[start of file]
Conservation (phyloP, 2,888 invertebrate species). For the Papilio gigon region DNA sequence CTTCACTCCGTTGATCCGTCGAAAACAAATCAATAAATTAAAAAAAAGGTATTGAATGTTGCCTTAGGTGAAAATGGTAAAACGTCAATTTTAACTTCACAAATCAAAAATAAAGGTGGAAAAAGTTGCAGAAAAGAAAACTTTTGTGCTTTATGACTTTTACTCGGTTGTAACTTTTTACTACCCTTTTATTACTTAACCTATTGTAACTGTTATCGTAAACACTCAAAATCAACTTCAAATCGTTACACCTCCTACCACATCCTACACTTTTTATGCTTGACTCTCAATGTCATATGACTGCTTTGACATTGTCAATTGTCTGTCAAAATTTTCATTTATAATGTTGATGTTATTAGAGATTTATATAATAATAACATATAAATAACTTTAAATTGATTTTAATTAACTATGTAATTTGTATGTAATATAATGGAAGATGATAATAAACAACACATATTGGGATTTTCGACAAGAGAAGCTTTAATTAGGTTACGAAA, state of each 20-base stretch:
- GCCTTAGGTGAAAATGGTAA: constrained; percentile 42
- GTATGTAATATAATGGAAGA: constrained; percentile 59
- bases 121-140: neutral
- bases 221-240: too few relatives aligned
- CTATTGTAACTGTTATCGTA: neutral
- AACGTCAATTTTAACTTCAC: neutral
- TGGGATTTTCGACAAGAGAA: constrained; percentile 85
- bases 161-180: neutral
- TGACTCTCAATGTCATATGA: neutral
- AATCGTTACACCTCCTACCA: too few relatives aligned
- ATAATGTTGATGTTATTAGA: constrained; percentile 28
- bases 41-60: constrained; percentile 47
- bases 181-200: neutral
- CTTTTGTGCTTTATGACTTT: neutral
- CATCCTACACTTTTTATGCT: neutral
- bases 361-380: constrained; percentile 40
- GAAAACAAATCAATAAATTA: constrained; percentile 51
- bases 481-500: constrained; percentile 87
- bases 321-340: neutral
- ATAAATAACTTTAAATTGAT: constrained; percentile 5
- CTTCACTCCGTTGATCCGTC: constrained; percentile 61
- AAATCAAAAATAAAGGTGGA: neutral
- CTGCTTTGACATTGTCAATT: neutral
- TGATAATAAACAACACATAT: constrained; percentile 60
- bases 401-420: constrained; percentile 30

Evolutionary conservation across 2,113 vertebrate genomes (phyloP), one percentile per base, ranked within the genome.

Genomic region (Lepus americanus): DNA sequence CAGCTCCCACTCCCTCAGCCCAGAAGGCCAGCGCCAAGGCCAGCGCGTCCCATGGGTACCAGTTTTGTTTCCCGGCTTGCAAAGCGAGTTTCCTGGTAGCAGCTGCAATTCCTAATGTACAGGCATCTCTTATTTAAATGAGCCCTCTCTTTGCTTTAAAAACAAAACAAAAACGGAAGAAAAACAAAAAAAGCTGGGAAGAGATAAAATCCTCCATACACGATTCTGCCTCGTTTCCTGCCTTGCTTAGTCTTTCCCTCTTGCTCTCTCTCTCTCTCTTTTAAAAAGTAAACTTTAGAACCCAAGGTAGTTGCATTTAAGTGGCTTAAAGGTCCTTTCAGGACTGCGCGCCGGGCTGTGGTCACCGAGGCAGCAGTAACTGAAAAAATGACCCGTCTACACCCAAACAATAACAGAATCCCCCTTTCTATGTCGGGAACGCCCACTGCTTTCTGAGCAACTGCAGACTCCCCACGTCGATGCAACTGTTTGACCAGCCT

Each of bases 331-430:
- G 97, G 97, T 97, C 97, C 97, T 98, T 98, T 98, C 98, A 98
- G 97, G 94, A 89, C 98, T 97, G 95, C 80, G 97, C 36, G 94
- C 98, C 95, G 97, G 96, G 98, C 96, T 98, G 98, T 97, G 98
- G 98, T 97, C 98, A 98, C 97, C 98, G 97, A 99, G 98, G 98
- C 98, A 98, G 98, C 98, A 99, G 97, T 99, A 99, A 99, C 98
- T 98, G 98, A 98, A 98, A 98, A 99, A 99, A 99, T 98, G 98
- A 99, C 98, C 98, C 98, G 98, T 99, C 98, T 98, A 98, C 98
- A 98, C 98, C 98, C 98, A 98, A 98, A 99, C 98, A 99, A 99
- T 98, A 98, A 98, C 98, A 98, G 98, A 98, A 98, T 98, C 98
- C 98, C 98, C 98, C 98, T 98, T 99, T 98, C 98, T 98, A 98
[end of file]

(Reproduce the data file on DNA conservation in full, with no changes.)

Conservation (phyloP, 2,888 invertebrate species). For the Papilio gigon region DNA sequence CTTCACTCCGTTGATCCGTCGAAAACAAATCAATAAATTAAAAAAAAGGTATTGAATGTTGCCTTAGGTGAAAATGGTAAAACGTCAATTTTAACTTCACAAATCAAAAATAAAGGTGGAAAAAGTTGCAGAAAAGAAAACTTTTGTGCTTTATGACTTTTACTCGGTTGTAACTTTTTACTACCCTTTTATTACTTAACCTATTGTAACTGTTATCGTAAACACTCAAAATCAACTTCAAATCGTTACACCTCCTACCACATCCTACACTTTTTATGCTTGACTCTCAATGTCATATGACTGCTTTGACATTGTCAATTGTCTGTCAAAATTTTCATTTATAATGTTGATGTTATTAGAGATTTATATAATAATAACATATAAATAACTTTAAATTGATTTTAATTAACTATGTAATTTGTATGTAATATAATGGAAGATGATAATAAACAACACATATTGGGATTTTCGACAAGAGAAGCTTTAATTAGGTTACGAAA, state of each 20-base stretch:
- GCCTTAGGTGAAAATGGTAA: constrained; percentile 42
- GTATGTAATATAATGGAAGA: constrained; percentile 59
- bases 121-140: neutral
- bases 221-240: too few relatives aligned
- CTATTGTAACTGTTATCGTA: neutral
- AACGTCAATTTTAACTTCAC: neutral
- TGGGATTTTCGACAAGAGAA: constrained; percentile 85
- bases 161-180: neutral
- TGACTCTCAATGTCATATGA: neutral
- AATCGTTACACCTCCTACCA: too few relatives aligned
- ATAATGTTGATGTTATTAGA: constrained; percentile 28
- bases 41-60: constrained; percentile 47
- bases 181-200: neutral
- CTTTTGTGCTTTATGACTTT: neutral
- CATCCTACACTTTTTATGCT: neutral
- bases 361-380: constrained; percentile 40
- GAAAACAAATCAATAAATTA: constrained; percentile 51
- bases 481-500: constrained; percentile 87
- bases 321-340: neutral
- ATAAATAACTTTAAATTGAT: constrained; percentile 5
- CTTCACTCCGTTGATCCGTC: constrained; percentile 61
- AAATCAAAAATAAAGGTGGA: neutral
- CTGCTTTGACATTGTCAATT: neutral
- TGATAATAAACAACACATAT: constrained; percentile 60
- bases 401-420: constrained; percentile 30

Evolutionary conservation across 2,113 vertebrate genomes (phyloP), one percentile per base, ranked within the genome.

Genomic region (Lepus americanus): DNA sequence CAGCTCCCACTCCCTCAGCCCAGAAGGCCAGCGCCAAGGCCAGCGCGTCCCATGGGTACCAGTTTTGTTTCCCGGCTTGCAAAGCGAGTTTCCTGGTAGCAGCTGCAATTCCTAATGTACAGGCATCTCTTATTTAAATGAGCCCTCTCTTTGCTTTAAAAACAAAACAAAAACGGAAGAAAAACAAAAAAAGCTGGGAAGAGATAAAATCCTCCATACACGATTCTGCCTCGTTTCCTGCCTTGCTTAGTCTTTCCCTCTTGCTCTCTCTCTCTCTCTTTTAAAAAGTAAACTTTAGAACCCAAGGTAGTTGCATTTAAGTGGCTTAAAGGTCCTTTCAGGACTGCGCGCCGGGCTGTGGTCACCGAGGCAGCAGTAACTGAAAAAATGACCCGTCTACACCCAAACAATAACAGAATCCCCCTTTCTATGTCGGGAACGCCCACTGCTTTCTGAGCAACTGCAGACTCCCCACGTCGATGCAACTGTTTGACCAGCCT

Each of bases 331-430:
- G 97, G 97, T 97, C 97, C 97, T 98, T 98, T 98, C 98, A 98
- G 97, G 94, A 89, C 98, T 97, G 95, C 80, G 97, C 36, G 94
- C 98, C 95, G 97, G 96, G 98, C 96, T 98, G 98, T 97, G 98
- G 98, T 97, C 98, A 98, C 97, C 98, G 97, A 99, G 98, G 98
- C 98, A 98, G 98, C 98, A 99, G 97, T 99, A 99, A 99, C 98
- T 98, G 98, A 98, A 98, A 98, A 99, A 99, A 99, T 98, G 98
- A 99, C 98, C 98, C 98, G 98, T 99, C 98, T 98, A 98, C 98
- A 98, C 98, C 98, C 98, A 98, A 98, A 99, C 98, A 99, A 99
- T 98, A 98, A 98, C 98, A 98, G 98, A 98, A 98, T 98, C 98
- C 98, C 98, C 98, C 98, T 98, T 99, T 98, C 98, T 98, A 98